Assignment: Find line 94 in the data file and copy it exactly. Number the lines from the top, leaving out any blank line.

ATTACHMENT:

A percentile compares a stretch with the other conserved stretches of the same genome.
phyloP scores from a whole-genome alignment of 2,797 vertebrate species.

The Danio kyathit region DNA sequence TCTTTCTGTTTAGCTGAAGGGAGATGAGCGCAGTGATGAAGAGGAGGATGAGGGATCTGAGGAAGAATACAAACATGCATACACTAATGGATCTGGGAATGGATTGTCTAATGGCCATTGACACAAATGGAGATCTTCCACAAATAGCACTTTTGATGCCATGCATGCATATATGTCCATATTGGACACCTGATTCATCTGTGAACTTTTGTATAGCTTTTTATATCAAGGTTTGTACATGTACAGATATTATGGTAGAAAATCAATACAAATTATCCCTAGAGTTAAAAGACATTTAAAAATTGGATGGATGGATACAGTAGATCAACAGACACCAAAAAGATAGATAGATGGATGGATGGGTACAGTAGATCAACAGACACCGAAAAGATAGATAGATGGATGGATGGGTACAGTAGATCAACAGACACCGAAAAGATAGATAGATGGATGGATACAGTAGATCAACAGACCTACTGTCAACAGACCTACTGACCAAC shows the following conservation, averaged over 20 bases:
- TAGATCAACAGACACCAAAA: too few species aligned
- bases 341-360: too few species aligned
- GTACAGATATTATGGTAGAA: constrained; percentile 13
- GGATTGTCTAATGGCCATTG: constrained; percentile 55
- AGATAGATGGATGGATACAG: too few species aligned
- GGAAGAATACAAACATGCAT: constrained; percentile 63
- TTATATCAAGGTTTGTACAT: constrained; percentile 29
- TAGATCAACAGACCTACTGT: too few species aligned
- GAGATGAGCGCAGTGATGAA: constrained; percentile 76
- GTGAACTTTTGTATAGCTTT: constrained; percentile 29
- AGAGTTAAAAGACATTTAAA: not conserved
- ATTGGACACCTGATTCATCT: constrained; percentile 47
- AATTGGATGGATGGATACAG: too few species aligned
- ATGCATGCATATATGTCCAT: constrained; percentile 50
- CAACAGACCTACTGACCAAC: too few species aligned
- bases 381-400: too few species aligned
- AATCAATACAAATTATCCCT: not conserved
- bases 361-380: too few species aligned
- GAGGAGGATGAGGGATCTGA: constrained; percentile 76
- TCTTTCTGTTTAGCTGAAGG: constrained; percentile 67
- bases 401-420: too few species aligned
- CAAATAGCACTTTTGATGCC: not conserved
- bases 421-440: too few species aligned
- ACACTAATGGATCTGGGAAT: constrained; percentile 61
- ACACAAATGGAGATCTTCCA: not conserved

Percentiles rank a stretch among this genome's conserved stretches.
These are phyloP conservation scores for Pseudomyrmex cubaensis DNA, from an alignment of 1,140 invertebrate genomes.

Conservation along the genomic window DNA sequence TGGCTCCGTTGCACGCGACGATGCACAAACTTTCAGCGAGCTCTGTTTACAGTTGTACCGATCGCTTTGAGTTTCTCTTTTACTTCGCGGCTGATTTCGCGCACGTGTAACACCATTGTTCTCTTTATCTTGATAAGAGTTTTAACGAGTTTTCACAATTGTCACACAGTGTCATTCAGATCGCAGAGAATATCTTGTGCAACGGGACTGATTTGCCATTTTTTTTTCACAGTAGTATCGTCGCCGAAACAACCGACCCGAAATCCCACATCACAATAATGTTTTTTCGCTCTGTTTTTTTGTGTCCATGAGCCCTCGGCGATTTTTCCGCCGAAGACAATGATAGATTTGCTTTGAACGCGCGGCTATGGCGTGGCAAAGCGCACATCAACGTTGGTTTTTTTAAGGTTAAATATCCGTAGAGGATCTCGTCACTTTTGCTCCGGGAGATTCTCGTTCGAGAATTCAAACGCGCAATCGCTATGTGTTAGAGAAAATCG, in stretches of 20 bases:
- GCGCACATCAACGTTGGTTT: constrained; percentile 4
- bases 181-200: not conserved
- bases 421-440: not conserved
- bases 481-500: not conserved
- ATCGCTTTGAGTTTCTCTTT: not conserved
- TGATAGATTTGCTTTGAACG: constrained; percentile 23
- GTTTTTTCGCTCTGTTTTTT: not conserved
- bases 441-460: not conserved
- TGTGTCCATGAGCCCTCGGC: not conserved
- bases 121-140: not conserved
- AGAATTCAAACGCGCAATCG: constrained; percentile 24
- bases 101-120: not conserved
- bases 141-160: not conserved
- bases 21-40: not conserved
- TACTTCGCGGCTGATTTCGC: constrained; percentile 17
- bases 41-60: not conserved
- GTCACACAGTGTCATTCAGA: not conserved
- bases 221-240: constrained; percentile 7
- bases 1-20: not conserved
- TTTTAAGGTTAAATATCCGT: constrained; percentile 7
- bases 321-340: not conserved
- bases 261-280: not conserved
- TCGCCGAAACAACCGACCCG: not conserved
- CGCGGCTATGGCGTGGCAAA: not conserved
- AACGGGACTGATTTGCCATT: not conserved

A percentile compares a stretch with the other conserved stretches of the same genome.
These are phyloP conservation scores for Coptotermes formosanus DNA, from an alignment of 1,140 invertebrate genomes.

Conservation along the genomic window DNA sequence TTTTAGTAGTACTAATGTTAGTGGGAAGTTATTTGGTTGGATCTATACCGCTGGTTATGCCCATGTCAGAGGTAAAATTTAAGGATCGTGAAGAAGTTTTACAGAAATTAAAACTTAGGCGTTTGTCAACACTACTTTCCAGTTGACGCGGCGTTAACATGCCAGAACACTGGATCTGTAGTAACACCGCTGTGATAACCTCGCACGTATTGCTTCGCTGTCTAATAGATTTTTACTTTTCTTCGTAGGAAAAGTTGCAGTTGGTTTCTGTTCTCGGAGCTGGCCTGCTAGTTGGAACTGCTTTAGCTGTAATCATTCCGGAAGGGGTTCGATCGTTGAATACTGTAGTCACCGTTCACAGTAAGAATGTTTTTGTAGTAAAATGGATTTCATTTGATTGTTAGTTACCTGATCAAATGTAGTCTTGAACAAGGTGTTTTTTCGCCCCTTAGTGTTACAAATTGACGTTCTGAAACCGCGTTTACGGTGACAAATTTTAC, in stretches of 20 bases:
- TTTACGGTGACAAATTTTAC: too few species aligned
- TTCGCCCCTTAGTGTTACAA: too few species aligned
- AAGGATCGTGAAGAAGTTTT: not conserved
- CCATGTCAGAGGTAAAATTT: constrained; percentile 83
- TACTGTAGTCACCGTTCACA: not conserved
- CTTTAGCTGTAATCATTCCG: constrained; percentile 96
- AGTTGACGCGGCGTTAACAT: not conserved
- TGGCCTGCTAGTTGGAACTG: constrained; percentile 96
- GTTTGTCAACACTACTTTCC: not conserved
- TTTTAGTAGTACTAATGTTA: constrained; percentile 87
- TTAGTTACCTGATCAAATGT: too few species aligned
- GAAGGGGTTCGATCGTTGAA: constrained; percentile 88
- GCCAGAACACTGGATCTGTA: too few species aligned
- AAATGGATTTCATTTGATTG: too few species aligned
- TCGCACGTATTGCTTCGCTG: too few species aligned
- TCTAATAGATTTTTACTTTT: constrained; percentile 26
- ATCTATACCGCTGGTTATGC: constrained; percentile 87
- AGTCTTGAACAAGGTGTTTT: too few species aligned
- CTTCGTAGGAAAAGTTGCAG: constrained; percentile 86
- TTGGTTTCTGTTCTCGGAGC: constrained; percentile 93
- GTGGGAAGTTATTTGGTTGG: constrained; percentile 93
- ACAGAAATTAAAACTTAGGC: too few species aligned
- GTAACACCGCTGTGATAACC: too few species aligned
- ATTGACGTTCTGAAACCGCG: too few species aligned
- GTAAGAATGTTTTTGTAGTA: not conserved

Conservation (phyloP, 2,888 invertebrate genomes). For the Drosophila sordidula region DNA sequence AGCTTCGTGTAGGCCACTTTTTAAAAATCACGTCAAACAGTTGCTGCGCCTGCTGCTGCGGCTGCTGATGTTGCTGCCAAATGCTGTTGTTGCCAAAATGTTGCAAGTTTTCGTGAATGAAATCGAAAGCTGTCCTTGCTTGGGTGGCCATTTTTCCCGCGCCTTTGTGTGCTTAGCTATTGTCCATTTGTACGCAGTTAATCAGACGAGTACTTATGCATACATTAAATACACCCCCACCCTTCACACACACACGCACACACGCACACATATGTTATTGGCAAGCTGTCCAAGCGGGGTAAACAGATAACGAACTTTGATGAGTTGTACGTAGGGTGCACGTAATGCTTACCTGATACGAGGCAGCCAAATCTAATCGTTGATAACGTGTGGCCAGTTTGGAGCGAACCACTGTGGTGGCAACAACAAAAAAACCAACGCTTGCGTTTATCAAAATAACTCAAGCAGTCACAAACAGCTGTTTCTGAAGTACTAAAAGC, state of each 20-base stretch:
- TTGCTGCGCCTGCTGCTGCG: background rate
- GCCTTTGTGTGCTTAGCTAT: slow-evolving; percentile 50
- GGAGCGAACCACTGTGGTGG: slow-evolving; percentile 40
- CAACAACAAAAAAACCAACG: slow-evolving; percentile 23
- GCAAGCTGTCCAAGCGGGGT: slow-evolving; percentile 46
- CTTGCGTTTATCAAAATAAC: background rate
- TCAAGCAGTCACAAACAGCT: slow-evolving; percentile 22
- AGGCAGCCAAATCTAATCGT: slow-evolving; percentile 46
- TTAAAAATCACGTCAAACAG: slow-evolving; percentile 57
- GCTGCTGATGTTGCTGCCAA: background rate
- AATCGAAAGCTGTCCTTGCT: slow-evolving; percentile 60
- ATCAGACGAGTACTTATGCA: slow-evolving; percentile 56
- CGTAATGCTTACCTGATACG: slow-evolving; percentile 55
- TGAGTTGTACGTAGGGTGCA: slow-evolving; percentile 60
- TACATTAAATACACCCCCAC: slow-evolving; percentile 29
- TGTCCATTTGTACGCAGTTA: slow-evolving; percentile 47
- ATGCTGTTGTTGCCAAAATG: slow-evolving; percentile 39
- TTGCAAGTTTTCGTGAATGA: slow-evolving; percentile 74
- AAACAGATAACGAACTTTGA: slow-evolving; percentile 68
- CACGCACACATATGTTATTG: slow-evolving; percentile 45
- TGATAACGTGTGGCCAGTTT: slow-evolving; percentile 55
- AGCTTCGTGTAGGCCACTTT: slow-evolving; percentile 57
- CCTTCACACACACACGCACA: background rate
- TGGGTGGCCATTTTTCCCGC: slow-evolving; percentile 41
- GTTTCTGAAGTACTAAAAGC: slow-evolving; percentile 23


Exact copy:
- TTAAAAATCACGTCAAACAG: slow-evolving; percentile 57